New laws intended to target spies and protect against foreign interference in Australian lawmaking could deter whistleblowers in Australia's spy agencies from speaking out, the national intelligence watchdog says.
In a submission to the parliamentary inquiry reviewing the new laws, inspector general of intelligence and security Margaret Stone has raised concerns the new offences might prevent her and her staff from being able to do their jobs.
Prime Minister Malcolm Turnbull announced new laws to ban overseas political donations and target foreign spies in December, but in the second such submission this month, the inspector-general has flagged concerns the legislation will hamper her agency's ability to investigate issues in Australia's spy agencies.
The new laws are designed to stop government employees from sharing classified information with foreign spies, but there is concern that legitimate reasons to hold such information are also captured under the legislation.
The draft legislation will make it an offence to hold or share "inherently harmful information", which the inspector-general says will expose staffers at Australian intelligence agencies and officers at the watch-dog to the possibility that they have committed an offence by taking part in an investigation. Dealing with or communicating such information comes with a maximum penalty of 15 years imprisonment under the new legislation.
While communicating information covered by the new laws to the inspectorate can be used as a defence, the inspector general is concerned the weight of producing evidence will discourage those with knowledge of wrongdoing from speaking up.
"Exposure to criminal sanction, and the need to rely on a defence, may also cause staff within the agencies to hesitate when responding to requests for information by the IGIS," the submission says.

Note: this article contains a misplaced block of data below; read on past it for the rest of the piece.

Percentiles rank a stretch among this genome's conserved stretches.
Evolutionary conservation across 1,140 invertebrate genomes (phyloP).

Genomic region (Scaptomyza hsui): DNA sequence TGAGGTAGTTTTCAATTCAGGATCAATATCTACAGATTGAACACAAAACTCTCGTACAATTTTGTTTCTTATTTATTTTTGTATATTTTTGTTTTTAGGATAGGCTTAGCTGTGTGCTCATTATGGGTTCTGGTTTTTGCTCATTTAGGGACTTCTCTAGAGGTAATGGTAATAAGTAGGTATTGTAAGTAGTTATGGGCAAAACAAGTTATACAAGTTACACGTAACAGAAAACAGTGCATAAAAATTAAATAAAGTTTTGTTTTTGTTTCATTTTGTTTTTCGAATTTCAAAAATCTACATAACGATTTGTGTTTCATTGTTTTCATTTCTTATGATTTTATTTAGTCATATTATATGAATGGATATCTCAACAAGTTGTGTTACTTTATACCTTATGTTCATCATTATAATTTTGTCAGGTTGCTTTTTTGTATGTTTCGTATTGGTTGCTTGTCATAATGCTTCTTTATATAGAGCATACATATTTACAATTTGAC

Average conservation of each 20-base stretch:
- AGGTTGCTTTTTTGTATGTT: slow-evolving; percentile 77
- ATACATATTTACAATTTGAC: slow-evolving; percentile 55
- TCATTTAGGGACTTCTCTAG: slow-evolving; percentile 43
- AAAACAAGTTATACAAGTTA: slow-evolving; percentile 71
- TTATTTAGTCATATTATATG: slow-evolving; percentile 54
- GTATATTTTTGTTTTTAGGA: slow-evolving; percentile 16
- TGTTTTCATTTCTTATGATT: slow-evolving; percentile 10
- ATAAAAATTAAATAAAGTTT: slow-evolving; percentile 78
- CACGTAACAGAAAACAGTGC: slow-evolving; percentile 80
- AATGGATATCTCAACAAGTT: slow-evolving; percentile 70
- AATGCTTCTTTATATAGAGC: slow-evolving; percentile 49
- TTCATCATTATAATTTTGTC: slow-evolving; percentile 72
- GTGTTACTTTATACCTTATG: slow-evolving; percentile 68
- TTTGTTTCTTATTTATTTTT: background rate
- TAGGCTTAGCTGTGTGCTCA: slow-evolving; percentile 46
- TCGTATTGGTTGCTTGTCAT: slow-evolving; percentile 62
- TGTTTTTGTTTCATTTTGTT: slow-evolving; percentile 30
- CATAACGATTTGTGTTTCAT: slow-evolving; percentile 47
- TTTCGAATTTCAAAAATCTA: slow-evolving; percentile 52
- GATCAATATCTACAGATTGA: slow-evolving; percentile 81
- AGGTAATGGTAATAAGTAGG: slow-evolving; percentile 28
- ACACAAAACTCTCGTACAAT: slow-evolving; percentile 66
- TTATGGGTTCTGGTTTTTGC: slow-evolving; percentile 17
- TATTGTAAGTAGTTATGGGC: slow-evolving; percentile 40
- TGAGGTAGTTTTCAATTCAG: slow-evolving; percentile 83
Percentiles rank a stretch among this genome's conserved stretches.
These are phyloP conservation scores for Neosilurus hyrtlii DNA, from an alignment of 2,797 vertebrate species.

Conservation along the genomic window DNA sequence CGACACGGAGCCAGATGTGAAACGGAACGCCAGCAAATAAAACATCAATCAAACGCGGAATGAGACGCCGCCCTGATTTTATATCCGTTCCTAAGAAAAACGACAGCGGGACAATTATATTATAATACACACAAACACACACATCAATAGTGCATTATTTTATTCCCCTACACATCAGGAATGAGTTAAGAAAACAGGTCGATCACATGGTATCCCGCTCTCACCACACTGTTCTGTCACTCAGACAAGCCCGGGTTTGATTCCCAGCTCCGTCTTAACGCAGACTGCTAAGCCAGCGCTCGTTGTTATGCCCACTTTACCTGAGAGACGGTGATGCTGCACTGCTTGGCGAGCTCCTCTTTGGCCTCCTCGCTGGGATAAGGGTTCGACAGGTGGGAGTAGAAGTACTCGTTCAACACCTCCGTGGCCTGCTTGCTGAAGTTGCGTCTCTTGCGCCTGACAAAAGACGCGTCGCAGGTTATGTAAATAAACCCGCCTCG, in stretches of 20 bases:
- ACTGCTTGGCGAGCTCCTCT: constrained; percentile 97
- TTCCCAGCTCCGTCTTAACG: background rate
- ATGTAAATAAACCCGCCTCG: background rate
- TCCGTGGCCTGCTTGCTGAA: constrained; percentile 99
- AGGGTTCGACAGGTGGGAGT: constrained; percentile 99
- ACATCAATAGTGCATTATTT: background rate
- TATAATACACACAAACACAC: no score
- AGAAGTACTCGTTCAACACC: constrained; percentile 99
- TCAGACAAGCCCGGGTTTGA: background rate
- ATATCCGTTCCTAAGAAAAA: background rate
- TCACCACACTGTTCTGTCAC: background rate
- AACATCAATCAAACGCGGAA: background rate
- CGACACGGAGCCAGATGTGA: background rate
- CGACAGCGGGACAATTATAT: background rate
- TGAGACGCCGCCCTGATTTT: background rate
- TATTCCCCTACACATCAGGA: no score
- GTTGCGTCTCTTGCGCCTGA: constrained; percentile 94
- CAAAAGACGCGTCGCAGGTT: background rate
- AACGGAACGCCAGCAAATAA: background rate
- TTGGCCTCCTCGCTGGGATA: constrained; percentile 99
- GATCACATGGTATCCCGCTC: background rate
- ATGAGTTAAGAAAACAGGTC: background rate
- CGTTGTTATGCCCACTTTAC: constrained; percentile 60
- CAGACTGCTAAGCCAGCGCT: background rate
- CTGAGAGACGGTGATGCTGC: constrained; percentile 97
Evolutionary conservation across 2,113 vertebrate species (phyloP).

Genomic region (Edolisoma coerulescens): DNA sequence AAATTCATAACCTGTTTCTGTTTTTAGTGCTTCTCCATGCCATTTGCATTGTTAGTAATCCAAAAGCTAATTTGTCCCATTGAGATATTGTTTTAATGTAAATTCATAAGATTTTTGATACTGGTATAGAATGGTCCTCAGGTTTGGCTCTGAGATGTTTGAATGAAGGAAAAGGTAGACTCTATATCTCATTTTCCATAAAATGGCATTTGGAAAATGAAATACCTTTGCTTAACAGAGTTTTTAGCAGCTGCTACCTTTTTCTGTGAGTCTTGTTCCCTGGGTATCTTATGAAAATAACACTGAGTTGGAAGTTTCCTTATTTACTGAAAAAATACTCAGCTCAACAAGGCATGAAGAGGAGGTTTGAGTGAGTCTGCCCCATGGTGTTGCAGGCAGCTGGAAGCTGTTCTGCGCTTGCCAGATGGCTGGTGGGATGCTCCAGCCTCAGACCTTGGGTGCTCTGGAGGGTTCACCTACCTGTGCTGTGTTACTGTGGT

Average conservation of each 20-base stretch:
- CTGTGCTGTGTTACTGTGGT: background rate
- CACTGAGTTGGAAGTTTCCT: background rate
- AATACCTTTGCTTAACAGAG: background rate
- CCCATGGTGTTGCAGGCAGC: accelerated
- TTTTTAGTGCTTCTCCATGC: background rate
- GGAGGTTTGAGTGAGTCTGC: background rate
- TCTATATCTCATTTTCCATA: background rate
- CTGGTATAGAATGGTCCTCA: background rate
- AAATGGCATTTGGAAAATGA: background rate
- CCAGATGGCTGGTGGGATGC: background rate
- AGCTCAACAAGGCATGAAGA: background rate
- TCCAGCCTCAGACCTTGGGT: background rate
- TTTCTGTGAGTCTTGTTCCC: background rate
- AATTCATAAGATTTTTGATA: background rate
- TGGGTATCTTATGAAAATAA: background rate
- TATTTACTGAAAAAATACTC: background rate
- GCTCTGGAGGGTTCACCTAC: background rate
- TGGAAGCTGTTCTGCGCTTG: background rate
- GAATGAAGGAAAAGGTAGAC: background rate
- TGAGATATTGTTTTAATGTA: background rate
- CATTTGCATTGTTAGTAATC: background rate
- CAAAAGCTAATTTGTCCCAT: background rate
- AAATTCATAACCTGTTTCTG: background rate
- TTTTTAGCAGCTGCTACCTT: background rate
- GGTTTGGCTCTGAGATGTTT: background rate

"Almost all of the information that IGIS officials routinely deal with would fall within the proposed definition of 'inherently harmful information'", the submission says.
There is also "potential for real or perceived misuse of the proposed offence and related procedural provisions concerning the classification of information," the inspector-general says.
Targeted amendments to the bill are needed to safeguard the activities of the inspectorate, the submission says. It suggests exemptions similar to those in the ASIO Act would be enough to allow the agency to continue its work. It also flags the possibility that similar issues could arise for other agencies, like the Commonwealth Ombudsman.
The head of the Strategic and Defence Studies Centre at Australian National University John Blaxland said the concerns of the inspector general should be carefully considered.
"[IGIS] is very measured, a carefully calibrated body and person who operates mindful of the legislation and the spirit of the legislation," he said.
"[It has] has enormous powers to inspect basically anything it wants within the intelligence community so its views need to be treated very very seriously. If it's making a submission the crafters of the legislation need to stand up and take notice of it."
A spokesman for Attorney General Christian Porter said, "The standard process is that the Parliamentary Committee will consider the submission and deliver a report, after the delivery of that report is when the government considers a response to the issue and the Attorney General will follow this standard process".